BusinessDay

P&G sales rise on higher prices across all divisions

Territory reels after three consecutive days of clashes between police and activists

Procter & Gamble pushed up prices in all five of its main divisions in its fiscal fourth quarter, the
latest sign of how the US consumer packaged goods company has recovered since activist investor Nelson Peltz took aim at its “chronic under performance”.

The company behind household brands such as Pampers nappies, Ariel detergents and Patent hair care generated organic sales growth, a metric that strips out the impact of
foreign exchange, acquisitions and divestitures, of 7 per cent in the quarter.

Wall Street cheered the figures even though the company slipped to a loss of $5.24bn in the fourth quarter, or $2.12 per share, driven by an $8bn after-tax goodwill and intangible assets charge in its Gillette shave care business.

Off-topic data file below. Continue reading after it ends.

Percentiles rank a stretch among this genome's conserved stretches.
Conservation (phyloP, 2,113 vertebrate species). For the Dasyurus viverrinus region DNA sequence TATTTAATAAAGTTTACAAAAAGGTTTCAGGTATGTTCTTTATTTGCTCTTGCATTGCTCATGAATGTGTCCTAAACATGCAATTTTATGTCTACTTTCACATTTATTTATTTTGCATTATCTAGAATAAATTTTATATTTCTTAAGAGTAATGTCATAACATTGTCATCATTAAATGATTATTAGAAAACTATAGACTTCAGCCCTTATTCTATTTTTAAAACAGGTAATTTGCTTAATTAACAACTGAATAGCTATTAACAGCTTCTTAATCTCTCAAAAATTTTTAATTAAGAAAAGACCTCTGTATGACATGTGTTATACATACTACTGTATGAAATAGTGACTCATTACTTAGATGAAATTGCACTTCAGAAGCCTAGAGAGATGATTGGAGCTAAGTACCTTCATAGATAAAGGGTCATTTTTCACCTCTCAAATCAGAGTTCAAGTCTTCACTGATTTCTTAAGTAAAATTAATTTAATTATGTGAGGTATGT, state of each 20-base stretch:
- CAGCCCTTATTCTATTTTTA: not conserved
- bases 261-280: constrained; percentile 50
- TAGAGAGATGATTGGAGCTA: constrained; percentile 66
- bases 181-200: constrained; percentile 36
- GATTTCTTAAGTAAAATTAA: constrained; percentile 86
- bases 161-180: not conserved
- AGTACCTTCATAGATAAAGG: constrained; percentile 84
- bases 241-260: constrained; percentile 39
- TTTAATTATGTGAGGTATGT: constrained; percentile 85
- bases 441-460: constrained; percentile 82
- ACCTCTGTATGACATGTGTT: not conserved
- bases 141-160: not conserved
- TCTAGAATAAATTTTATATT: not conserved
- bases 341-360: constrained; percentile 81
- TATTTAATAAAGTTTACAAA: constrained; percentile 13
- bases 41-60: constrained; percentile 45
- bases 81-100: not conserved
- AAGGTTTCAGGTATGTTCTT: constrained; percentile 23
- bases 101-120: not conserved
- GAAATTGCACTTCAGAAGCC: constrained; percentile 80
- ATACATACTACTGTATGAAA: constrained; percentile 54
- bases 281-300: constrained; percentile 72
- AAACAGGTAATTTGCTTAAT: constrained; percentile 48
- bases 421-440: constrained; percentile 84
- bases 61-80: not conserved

Shares of the company were up more than 4 per cent to $121.19 in pre-market trading. P&G said the impairment was due primarily to long-term currency devaluations, although it also recognised the business had been hit by “market contraction of blades and razors, primarily
in developed markets”.

P&G and its big rivals have been under pressure from changing consumer tastes and intensifying competition. In grooming, P&G’s Gillette has lost ground to the likes of Dollar Shave Club and Harry’s. The rise of retailers’ own brands, such as Costco’s Kirkland, has added to the difficulties.

Jon Moeller, chief financial officer, urged investors to look past the non-cash write down and said the fortunes of the business were improving. “This is a business that both on a value and volume basis is growing in a majority of countries in the world,” he said.